Two days following the election of President Barack Obama, Director of Multicultural Affairs James Britt sat down to interview the artist whose unofficial campaign posters for the Democratic candidate could be seen plastered in numerous public locations in dozens of cities over the last two years: SAIC alumnus Ray Noland. Noland, who studied graphic design, printing, and visual communications at SAIC, was first inspired to promote Obama’s candidacy while reading then Senator Barack Obama’s memoir Dreams From My Father: A Story of Race and Inheritance.
Noland told Britt and the packed audience at the Columbus Auditorium that while reading the memoir, he remembered thinking that “this man is better than I am” and feeling astounded at the “remarkable toolbox, foundation, so to speak” that Barack Obama possessed. Noland read about how Obama became President of the Harvard Law Review and acknowledged that Obama “turned down what so many of us would gladly take,” referring to the fact that Obama didn’t necessarily take a job at a corporate Fortune 500 company, but instead, returned to Chicago to help his community.
“I aspire to make better decisions and conduct myself better and I think [Obama’s] a great symbol for that,” Noland said Thursday night. As Noland’s passion for Obama’s candidacy intensified, so did his passion for creating the Obama poster. Noland quickly constructed an email to supporters of his work to explain why he felt so passionate about Barack Obama and to collect preorders for the posters.
The first of the series was “The Dream,” conceptualized as a continuation of Martin Luther King’s dream and the events of 1968, including the Democratic National Convention. Noland noted that it was important to portray Obama “eye to eye” and to convey the genuine and honest qualities he felt Obama possessed as a political candidate. The most prominent iconography in the poster is the saintly rays of burlap (patterned to represent the middle class working man) emanating from Obama’s head. Noland knew that the election was going to call people to ask themselves some tough questions, and Noland decided to push the question further: “If he is [a saint or a messiah] is it okay if that saint or messiah has dark skin?”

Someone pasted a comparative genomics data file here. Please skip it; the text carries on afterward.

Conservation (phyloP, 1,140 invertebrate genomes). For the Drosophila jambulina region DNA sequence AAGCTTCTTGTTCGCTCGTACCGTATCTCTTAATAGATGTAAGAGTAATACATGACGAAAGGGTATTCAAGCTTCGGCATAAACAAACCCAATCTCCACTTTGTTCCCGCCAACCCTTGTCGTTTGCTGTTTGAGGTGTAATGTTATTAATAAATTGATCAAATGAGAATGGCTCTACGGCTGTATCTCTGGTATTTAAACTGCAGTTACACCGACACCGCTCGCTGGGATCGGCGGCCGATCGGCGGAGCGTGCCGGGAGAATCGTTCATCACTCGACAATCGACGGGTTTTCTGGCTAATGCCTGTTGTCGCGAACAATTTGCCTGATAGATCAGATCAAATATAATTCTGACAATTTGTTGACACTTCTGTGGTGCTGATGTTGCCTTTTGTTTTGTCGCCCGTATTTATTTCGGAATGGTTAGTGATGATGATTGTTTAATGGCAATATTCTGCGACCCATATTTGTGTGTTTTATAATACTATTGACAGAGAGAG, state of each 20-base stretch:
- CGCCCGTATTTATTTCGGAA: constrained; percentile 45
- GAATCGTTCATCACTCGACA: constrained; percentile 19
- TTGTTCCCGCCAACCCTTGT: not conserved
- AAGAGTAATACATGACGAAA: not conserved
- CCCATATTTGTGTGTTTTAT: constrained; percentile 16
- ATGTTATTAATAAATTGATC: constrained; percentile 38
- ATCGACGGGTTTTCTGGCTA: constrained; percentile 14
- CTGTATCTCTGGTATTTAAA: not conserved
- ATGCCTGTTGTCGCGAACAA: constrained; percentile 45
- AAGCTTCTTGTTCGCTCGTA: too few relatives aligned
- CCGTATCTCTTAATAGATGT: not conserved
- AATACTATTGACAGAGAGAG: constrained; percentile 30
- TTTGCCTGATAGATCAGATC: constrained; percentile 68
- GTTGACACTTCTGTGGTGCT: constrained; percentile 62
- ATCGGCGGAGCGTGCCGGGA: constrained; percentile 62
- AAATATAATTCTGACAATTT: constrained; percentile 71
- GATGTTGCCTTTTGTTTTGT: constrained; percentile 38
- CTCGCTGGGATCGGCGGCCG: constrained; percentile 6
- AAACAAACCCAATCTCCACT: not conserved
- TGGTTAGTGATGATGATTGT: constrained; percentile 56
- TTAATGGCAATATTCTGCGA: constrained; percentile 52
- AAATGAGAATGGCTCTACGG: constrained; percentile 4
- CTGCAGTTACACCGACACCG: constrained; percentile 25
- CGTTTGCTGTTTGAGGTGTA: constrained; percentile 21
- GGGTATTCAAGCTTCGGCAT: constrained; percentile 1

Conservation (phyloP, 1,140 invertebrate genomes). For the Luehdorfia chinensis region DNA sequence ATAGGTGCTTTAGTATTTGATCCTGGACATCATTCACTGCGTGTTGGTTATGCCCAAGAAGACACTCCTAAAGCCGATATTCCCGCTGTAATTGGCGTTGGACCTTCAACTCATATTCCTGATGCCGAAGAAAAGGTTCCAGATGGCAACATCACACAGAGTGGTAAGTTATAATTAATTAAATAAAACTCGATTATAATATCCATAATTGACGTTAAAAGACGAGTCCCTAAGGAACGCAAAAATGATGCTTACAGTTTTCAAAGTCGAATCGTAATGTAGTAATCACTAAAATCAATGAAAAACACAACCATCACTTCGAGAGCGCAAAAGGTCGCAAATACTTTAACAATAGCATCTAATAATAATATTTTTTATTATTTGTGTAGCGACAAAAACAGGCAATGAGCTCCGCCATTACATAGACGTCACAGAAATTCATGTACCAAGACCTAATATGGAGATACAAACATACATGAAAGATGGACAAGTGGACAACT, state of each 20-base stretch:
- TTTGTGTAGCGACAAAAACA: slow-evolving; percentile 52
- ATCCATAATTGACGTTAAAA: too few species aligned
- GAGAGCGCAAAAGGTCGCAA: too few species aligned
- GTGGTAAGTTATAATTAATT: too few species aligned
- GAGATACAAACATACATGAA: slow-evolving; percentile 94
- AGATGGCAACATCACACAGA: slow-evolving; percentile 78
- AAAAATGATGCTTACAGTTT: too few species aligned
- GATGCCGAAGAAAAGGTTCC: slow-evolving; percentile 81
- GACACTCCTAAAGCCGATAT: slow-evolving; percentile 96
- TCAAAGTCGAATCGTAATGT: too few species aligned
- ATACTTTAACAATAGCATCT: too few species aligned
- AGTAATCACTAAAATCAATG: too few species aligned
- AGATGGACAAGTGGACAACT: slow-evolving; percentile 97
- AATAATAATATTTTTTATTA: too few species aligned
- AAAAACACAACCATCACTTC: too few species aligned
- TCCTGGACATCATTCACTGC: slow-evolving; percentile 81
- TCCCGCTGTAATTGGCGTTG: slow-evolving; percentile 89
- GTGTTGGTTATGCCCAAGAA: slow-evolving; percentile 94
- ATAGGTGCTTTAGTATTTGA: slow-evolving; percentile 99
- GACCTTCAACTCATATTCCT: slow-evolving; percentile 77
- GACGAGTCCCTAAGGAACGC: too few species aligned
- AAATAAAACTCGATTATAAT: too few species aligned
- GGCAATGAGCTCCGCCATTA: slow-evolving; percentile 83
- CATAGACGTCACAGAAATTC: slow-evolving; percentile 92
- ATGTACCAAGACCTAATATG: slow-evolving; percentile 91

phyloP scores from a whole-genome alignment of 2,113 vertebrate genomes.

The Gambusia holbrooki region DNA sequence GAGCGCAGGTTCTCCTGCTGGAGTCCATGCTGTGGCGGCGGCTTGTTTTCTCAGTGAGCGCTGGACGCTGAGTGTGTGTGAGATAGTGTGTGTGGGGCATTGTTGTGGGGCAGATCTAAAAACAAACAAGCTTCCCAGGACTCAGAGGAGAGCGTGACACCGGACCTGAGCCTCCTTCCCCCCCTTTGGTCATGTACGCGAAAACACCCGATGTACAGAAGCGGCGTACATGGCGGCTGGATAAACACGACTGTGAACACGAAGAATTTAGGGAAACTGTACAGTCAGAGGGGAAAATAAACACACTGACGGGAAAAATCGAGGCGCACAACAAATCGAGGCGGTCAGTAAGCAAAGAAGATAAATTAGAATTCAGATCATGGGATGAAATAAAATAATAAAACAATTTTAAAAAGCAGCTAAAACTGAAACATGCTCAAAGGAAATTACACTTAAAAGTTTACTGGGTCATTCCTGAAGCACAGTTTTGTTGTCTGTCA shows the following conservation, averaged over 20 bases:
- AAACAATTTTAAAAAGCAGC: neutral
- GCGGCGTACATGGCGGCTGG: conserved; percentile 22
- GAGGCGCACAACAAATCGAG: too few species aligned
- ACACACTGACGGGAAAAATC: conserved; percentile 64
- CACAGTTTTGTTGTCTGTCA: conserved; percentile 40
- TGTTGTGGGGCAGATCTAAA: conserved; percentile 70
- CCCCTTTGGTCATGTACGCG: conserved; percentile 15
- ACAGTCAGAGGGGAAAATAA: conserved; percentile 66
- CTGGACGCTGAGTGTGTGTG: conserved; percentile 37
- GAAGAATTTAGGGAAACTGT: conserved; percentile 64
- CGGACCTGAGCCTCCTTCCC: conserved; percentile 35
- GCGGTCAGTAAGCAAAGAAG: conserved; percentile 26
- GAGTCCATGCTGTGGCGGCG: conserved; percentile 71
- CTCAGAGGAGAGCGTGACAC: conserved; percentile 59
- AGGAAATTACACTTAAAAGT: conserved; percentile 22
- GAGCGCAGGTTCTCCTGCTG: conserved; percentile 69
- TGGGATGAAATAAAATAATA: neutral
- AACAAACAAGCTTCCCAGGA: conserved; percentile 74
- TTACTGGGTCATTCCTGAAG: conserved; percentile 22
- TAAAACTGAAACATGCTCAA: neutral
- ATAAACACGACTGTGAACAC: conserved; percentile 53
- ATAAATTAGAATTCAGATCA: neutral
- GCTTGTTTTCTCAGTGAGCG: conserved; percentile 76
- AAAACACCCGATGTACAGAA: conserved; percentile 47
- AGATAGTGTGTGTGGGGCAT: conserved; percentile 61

Noland’s poster project began to manifest into something larger than himself, and he wasn’t the only one asking questions. Not long after he sent out the email to his supporters, he got a reply from Rebecca Berdel, who asked to animate the graphics into a short video. “The Dream” is now one of a series of animated videos available online through Noland’s website gotellmama.org.
This is just one example of the way the Internet catapulted Noland’s career, much like it did for Obama’s campaign. Noland said there are “certain tactics available to me as a young artist. There are five or six things that we have in our culture today that we never had access to four or eight years ago. These things are flickr, craigslist, youtube, google, paypal, and facebook.” He continued to talk about his art practice and promotion: “There were traditional systems that were steadfast and worked 20-30 years ago, [but] the Internet is creating new pathways [that] start to take out the middlemen.”
Cutting out the middleman through networking websites is an extension of the Do It Yourself concept Noland loves to employ. He’d rather go on craigslist, find and rent an empty storefront in North Carolina, and poster his work in the window for a few weeks, instead of paying a gallery to do the job half as well as he can. Noland is a contemporary artist in every respect of the communicating, networking, promoting, and consuming process. He makes his own flyers, reaches out to supporters via facebook, and travels the country popping up shows in the smallest storefronts to the largest street corners.
From an idea that began with an email and a mere nine preorders, it seems that Noland’s limited edition screen-printed posters will only become more and precious with the Presidency of Barack Obama, and might attract interest from buyers who wouldn’t typically support contemporary art. Noland admits that his work hasn’t always carried the same positive, uplifting tone that it has in recent light of the Obama campaign. Just because the campaign is over, however, doesn’t mean that Ray Noland’s production of artwork will slow down to a less than newsworthy rate. Noland continues to make work out of his Chicago-based graphic design firm, Creative Resource Organization.